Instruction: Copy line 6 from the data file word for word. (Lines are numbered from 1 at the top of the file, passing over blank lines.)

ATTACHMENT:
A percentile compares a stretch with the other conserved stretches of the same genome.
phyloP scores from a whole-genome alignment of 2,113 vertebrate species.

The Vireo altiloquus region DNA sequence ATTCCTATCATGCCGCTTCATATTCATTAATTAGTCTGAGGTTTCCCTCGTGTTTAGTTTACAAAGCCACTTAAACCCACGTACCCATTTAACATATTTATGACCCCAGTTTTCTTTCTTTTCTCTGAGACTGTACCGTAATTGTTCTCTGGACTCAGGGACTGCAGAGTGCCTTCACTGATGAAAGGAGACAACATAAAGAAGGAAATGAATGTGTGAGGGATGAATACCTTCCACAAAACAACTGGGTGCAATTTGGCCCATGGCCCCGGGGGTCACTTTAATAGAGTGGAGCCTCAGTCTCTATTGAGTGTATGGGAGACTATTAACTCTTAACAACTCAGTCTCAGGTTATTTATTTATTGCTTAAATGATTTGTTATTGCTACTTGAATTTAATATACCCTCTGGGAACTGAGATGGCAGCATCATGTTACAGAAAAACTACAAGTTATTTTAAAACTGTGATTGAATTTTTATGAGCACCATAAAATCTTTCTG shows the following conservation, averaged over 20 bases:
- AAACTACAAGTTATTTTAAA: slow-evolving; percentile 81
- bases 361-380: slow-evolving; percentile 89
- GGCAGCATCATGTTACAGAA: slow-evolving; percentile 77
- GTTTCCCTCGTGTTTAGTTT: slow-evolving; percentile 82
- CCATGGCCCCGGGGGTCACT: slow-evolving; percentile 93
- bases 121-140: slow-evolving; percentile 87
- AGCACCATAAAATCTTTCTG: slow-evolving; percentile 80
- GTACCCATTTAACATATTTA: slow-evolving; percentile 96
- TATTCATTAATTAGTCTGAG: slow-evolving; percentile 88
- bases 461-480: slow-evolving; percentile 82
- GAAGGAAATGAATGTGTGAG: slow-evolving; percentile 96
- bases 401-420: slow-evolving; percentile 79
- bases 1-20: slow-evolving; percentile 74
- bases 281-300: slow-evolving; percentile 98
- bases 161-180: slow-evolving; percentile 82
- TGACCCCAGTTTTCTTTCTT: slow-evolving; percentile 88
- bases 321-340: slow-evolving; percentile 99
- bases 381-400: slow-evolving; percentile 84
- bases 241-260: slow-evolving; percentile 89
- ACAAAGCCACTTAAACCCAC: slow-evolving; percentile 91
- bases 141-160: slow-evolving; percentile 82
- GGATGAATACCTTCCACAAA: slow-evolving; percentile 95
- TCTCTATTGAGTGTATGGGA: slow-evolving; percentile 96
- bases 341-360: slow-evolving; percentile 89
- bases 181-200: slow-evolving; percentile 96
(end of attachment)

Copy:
- GGCAGCATCATGTTACAGAA: slow-evolving; percentile 77